sample the first article below!
6 Moto Morini returns
Riding the new kid on the block
18 Ducati – into the Future
What’s next for the boys from Bologna
The story of Laverda’s enduring legend
34 What’s happening at Aprilia?
All the latest since the Piaggio takeover
48 Puglia by Multistrada
Is this the best way to see Italy’s heel?
58 Moto Guzzi Breva
Testing the new big bore twin
66 Borile Supermoto
Hand crafted for riding pleasre
72 Call 999
Ducati’s supersport flagship evaluated
82 MV’s Brutal Beast
Running the rule over the Agusta Brutale
90 Down the line at Ducati
We get nosey in the Bologna factory
96 Motogiro memories
Looking back at the revival of the
102 Bimota DB5
Testing the super-slim Bim
110 Ducati Sport Classics
Behind the scenes with the new retros –
and meeting the man who inspired them
118 Club Italia
Sampling owners clubs – Italian style
124 MV Superbike
MV plan a return to the rece track.
We ride the bike
Moto Morini - back in business
Page 6 -moto italia
If you’re into Italian bikes, this must be the best news of 2005. Moto Morini
is back doing what it does best – building highly individual motorcycles.
Alan Cathcart investigates the flight of the Phoenix.
A small but illustrious member of Italy's
motorcycle business, Moto Morini has
been defunct for the past 13 years, ever
since the last Excalibur 500cc V-twin
was manufactured in 1992 by then-owners Ducati.
Now the historic company is back in business, with
the debut of the 1200 Corsaro V-twin naked
sportbike now entering production.
The chance to spend a day riding one of the first
bikes off the assembly line at Moto Morini's Reno
di Casalecchio factory in Bologna gave an insight
into what on paper shows every signs of being a
serious new contender in world markets.
Moto Morini rose from the dead at the Bologna
Motor Show last December, with the launch of two
new models powered by the firm's own brand-new
liquid-cooled 87-degree V-twin eight-valve
CorsaCorta (as in short-stroke) motor. It's planned
to produce this in various capacities to power a range of different models being launched in stages
over the next five years, all the work of Moto
Morini's designated stylist, Luciano Marabese.
Already a key player in Italy's design-led
motorcycle culture, Marabese has been responsible
for a wide range of models from different
manufacturers, including several Piaggio scooters,
the Moto Guzzi Centauro, Breva and acclaimed
Griso prototype, the Aprilia Atlantic scooter, and
several Gileras, including the best-selling Nexus.
By linking himself long-term to Moto Morini,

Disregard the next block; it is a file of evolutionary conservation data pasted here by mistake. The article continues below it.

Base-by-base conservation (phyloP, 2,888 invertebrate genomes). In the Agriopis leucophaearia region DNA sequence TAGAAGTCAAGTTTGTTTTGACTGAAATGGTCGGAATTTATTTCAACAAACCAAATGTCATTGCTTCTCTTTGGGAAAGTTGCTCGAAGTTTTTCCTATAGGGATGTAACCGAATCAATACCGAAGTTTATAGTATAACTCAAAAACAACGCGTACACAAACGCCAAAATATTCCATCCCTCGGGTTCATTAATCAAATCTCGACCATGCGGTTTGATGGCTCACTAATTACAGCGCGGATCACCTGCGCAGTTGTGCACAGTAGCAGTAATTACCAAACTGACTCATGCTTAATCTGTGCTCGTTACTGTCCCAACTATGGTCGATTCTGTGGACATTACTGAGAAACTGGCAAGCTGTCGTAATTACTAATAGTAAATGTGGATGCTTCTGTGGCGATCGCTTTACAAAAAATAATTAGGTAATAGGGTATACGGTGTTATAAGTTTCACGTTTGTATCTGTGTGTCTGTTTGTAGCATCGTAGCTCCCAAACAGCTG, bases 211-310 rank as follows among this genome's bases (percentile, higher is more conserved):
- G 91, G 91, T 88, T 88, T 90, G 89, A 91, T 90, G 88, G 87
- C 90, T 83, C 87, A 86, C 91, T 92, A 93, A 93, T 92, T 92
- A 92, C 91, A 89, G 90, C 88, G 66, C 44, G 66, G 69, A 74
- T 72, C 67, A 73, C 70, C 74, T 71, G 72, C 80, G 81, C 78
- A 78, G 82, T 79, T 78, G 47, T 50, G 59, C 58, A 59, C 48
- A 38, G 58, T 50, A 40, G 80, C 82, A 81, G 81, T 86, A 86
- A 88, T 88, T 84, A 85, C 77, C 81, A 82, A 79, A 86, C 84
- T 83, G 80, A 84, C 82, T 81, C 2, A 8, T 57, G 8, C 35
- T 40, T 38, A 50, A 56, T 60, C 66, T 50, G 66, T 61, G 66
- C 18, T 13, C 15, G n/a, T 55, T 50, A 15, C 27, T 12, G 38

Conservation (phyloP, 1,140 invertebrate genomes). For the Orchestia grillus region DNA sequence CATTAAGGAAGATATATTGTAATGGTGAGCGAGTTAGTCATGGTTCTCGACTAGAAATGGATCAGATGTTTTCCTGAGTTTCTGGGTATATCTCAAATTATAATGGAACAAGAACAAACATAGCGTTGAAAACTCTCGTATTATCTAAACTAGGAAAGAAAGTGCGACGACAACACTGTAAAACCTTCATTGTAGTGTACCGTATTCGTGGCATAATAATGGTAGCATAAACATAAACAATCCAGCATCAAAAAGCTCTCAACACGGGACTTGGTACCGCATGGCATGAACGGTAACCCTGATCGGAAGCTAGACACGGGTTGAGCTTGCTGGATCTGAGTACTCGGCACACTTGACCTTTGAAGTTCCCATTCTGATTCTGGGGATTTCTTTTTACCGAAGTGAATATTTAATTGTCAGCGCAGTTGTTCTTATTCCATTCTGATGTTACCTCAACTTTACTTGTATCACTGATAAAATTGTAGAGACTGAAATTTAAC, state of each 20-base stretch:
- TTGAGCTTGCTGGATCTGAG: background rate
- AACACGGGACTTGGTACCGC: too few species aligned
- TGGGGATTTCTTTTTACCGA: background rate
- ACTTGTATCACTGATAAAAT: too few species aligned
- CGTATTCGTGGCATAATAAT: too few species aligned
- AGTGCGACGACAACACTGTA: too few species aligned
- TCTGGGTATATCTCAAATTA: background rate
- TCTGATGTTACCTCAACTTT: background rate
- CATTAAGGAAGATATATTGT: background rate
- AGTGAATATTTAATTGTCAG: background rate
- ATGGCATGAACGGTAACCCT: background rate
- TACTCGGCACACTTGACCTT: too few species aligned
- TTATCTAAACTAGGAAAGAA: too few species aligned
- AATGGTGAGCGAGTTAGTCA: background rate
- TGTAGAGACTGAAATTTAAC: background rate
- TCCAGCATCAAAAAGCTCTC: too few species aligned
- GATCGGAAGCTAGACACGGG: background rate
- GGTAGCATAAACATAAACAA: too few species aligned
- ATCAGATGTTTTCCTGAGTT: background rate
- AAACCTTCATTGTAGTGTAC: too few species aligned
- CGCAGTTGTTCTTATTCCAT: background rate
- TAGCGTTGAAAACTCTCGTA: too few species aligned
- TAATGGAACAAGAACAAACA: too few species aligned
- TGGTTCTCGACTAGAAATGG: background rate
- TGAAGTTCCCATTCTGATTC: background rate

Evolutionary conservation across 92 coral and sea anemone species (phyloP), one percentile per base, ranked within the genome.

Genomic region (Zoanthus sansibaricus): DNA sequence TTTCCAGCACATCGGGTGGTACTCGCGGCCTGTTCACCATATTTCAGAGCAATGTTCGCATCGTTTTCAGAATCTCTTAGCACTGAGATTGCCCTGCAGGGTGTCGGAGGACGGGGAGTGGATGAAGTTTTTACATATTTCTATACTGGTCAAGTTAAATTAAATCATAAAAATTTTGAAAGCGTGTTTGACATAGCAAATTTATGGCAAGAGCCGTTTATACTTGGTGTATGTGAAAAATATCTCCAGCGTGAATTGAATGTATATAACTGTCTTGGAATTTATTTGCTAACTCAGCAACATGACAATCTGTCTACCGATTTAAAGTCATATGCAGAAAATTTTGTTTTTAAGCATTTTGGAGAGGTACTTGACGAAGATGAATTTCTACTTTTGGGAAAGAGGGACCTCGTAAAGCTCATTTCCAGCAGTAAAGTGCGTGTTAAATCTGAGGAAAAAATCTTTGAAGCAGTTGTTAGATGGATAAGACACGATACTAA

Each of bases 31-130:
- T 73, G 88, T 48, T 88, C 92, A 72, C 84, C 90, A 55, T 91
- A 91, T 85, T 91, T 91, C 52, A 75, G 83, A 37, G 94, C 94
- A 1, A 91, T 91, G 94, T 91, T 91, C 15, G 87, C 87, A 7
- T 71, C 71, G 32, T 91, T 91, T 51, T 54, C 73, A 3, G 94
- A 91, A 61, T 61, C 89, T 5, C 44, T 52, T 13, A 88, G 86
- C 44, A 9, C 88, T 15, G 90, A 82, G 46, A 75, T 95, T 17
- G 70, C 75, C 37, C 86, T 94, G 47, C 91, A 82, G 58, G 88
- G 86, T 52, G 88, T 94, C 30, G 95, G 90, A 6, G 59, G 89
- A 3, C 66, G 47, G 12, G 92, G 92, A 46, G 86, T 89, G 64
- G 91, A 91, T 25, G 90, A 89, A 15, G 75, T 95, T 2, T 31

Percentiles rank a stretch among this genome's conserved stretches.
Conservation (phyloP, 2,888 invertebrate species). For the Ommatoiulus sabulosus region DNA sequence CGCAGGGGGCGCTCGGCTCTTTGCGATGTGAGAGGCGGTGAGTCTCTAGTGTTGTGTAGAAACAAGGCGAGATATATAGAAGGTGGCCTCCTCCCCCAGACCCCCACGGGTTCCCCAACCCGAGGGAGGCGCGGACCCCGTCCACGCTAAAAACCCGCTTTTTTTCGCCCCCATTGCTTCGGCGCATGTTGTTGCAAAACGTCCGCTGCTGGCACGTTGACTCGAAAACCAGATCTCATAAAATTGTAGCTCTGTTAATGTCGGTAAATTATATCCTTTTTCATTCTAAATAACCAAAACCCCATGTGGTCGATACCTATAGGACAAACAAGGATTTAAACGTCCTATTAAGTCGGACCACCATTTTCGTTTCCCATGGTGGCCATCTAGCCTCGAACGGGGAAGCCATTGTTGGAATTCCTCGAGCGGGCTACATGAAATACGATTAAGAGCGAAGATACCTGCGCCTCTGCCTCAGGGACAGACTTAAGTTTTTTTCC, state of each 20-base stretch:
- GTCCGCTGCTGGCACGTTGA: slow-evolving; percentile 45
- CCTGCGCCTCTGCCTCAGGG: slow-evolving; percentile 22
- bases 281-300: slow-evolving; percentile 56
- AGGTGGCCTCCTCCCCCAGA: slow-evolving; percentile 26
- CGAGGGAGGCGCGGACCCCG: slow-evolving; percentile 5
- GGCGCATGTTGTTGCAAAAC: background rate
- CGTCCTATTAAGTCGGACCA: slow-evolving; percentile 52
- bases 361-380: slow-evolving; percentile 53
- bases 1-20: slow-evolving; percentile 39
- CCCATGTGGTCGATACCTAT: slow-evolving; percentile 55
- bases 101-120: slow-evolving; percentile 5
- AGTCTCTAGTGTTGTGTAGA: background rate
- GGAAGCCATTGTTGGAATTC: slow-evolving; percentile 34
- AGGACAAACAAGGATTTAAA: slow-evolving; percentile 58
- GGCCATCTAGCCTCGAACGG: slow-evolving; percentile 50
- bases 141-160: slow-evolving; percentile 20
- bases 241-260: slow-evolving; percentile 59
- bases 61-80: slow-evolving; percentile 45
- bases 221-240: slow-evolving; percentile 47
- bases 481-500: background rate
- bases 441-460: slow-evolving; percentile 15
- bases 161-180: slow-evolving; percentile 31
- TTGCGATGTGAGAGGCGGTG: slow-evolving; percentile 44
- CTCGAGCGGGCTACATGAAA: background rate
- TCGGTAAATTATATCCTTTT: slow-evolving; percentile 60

Marabese is set to give the new company's
products a strong identity.
That was certainly the case with the two prototype
bikes launched last year at Bologna - the rangetopping
twin-headlamp 1200 Corsaro ('corsair', or
'pirate' in Italian), a naked sportbike whose 1187cc
motor produces 140bhp at the crank and which has
already entered production, and the retro-styled 91/2 roadster, powered by a 998cc/105bhp version of
the same V-twin engine. The definitive version of the
91/2 will appear at the Milan Show in November,
and will enter production in February, with more
Marabese-designed CorsaCorta-powered models in
Moto Morini's rebirth is the work of an all-new
joint venture split 50/50 between Maurizio Morini
(great-nephew of the historic marque's founder,
and president of its previous owners, Motori
Franco Morini/MFM) and the three Berti brothers
Guido, Luigi and Gianni - former owners of
Sinudyne, Italy's largest manufacturer of TVs, DVD
players and home entertainment systems.
"For a while, it was very nice not to have to get
up early and go to work in the morning!" said the
youngest brother, 48-year-old Gianni, who, like his
brothers, is a diehard off-road motorcyclist. "But,
after a while, all three of us decided we wanted to
find a new stimulus.
Maurizio Morini had
reacquired the Moto Morini brand not long before,
and with both our companies based in Bologna,
we knew each other through common business
connections. So we started talking about ways we
could work together, and this is the result.
"MFM will develop and manufacture the V-twin
engines, and we are fully committed to making Moto Morini work - none of us now has any other
business activity to distract us, and we will be
using our experience to build up the company.
the home entertainment industry you live or die by
the dependability of your product and customer
satisfaction, and the pace of development is much,
much faster in consumer electronics than in the
We'll be bringing a fresh approach
to the whole business of conceiving, manufacturing
and selling bikes.
"I know it's very easy for me to sit here and say
this, but quite another to actually deliver on what
we're promising, but all I can say is wait, and
judge us by results. We want anyone who buys a
Moto Morini to be a satisfied repeat customer -
whether he or she lives in Torino or Tokyo, Napoli
or New York."
There's a temptation to look askance at such
ambitious promises - until you consider the story so
far. When plans to relaunch the Moto Morini
marque were revealed 18 months ago at a Press
conference during the Bologna Motor Show, it was
declared that a new range of motorcycles was
currently under development employing Morini's
own engines, developed in-house by legendary 61-
year old former Moto Morini chief engineer Franco
Lambertini, and his youthful R&D team.
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